Sometimes great chemistry results from unexpected findings

M H Jeeves

The greatest of all chemical surprises occurred in 1669, when the alchemist Hennig Brand was heating urine with sand to make gold. The old ‘doctrine of signatures’ gave this crazy experiment a sort of alchemical sense: urine and sand are both yellow, and gold is yellow too.

Urine contains sodium metaphosphate, and at a high temperature its organic components char to carbon. If hot enough, that carbon will reduce some of the phosphate to phosphorus. Brand kept his methods secret; but in 1680 Robert Boyle published a recipe for making phosphorus by heating urine with sand. This total chemical surprise, the finding of a new and remarkable chemical element, must be the greatest achievement of alchemy.

These days, phosphorus is made by reducing a phosphate with sand and coke in an electric furnace at about 1200°C. The silica in the sand reacts with the phosphate, giving P2O5; the carbon in the coke reduces the P2O5 to elemental phosphorus.

Again, consider the slow development of chemical photography. By 1835, the Frenchman Louis Daguerre had devised a copper plate coated with silver, polished, and treated with iodine vapour to make it slightly sensitive to light. Daguerre put an exposed plate in his cupboard; and when he looked again there was an image on it! He hunted around in the cupboard, and found a broken mercury thermometer. Its mercury vapour had developed the image. By 1837 Daguerre had produced a useful ‘Daguerreotype’ photographic system. It needed minutes of exposure, but then its metallic plate could be developed by mercury vapour, and the image stabilised with salt water. Modern chemical photography can make a good picture in a few milliseconds, but many original Daguerreotypes are still cherished and admired.

Stainless steel was another chemical surprise. In about 1910, the British metallurgist Harry Brearley was exploring alloys for rifle barrels. As each alloy failed his tests, he threw the dud sample into a damp corner of his laboratory, where it rusted. Looking one day at his pile of failures, he was surprised to notice one that was still bright! He pulled it out and analysed it – it was the first stainless steel. Brearley got a private contractor to make it into domestic cutlery. The new alloy took off; and we are now so used to stainless steel cutlery that we forget the vast past effort needed to keep knives and forks bright and rust-free for the table.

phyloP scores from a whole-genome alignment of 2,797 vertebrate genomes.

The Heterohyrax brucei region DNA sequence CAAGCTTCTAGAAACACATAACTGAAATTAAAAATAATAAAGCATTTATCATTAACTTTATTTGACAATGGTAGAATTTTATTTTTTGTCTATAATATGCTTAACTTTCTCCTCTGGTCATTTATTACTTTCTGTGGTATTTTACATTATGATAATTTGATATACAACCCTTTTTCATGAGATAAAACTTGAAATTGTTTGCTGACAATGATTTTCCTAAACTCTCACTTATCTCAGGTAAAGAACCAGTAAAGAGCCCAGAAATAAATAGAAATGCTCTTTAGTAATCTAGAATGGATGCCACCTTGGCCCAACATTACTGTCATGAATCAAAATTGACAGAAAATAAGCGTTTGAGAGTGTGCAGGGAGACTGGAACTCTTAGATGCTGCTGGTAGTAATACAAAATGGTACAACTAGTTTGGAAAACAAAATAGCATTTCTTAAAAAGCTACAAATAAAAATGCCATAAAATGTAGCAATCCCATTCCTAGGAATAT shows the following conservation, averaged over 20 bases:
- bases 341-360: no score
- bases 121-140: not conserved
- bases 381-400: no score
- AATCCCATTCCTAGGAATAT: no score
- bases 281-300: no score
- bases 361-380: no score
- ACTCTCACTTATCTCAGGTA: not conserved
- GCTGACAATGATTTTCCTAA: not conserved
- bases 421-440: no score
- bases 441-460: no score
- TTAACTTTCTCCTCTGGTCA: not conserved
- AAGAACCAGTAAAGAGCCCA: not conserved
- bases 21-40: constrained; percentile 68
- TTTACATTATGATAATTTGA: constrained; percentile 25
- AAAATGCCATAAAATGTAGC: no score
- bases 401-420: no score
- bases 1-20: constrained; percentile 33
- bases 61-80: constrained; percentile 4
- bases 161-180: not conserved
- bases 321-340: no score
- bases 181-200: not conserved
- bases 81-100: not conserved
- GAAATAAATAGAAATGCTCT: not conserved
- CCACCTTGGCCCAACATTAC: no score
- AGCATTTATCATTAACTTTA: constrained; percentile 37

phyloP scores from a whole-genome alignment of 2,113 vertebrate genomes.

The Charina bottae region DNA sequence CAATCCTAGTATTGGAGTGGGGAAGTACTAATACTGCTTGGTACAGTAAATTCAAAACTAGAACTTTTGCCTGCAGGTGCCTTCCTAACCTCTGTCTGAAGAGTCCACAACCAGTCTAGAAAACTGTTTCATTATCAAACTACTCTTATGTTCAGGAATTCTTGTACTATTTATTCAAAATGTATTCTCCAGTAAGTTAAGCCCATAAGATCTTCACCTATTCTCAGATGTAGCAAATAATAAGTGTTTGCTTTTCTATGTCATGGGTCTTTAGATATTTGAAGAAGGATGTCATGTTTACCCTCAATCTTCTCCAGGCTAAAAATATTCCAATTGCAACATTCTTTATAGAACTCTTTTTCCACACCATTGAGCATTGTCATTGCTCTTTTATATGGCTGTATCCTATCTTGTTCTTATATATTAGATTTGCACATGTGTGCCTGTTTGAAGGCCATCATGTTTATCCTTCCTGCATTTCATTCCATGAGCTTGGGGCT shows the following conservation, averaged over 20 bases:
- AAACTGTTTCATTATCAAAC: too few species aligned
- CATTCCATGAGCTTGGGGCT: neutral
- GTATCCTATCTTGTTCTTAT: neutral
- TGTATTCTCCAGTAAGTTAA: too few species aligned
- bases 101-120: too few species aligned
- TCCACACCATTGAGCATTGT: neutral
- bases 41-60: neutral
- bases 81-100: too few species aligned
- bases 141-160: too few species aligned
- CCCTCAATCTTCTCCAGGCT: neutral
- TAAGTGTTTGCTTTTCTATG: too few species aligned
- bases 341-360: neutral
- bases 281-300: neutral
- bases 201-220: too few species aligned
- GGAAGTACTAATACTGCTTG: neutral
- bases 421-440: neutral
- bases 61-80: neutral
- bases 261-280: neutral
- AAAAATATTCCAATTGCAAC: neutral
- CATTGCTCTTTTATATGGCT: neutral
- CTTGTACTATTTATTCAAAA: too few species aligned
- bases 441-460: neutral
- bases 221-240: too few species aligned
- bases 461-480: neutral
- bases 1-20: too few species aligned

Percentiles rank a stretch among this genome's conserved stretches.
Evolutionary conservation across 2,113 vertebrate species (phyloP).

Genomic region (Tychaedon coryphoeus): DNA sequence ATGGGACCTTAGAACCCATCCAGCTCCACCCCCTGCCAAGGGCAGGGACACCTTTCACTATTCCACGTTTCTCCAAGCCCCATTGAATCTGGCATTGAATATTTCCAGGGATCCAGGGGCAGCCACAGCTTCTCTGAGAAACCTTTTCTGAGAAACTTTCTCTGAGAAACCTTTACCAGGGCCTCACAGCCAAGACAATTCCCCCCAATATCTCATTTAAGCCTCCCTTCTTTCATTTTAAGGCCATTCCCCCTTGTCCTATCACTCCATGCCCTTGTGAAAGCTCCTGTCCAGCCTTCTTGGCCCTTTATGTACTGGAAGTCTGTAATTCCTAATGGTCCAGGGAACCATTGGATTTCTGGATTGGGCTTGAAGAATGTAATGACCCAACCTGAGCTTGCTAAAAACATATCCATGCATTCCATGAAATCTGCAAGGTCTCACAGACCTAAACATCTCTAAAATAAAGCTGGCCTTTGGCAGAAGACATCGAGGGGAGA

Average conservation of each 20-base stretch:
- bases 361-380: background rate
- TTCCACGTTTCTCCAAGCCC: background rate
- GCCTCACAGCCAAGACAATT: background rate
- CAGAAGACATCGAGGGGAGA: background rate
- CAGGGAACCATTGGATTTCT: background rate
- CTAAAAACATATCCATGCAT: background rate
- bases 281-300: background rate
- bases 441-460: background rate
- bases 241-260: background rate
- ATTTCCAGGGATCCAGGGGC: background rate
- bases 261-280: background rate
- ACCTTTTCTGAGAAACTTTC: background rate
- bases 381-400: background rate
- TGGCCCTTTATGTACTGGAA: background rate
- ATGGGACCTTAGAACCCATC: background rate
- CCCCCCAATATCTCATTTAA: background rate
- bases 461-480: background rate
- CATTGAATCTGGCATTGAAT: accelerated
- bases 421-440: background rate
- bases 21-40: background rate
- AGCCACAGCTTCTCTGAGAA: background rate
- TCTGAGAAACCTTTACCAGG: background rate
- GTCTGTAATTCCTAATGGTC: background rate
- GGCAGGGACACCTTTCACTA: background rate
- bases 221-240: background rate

In the early 1930s, ICI researchers were studying high-pressure chemistry. Eric Fawcett and Reginald Gibson were aided by a Dutch high-pressure expert, Anton Michels. In 1933, they tried to react ethene with benzaldehyde under thousands of atmospheres. They hoped for ethyl phenyl ketone, but noted instead a small amount of a ‘waxy solid’ – an unexpected polymer of ethene. ICI later announced the discovery at an international Faraday conference, but (luckily for the company’s patent position) Hermann Staudinger dismissed it, and nothing was published. In late 1935, ICI tried again, using ethene alone, and got 8g of the new polythene. By good fortune, enough oxygen had leaked into the ethene to catalyse the polymerisation. Polythene became a crucial insulator for British radar during the second world war. Other catalysts that worked at lower pressure were ultimately found. Polythene is now a mass produced polymer. 

So stick with a chemical surprise. There is a small chance that Mother Nature (who is cleverer than any of us) is removing one of her veils!

David Jones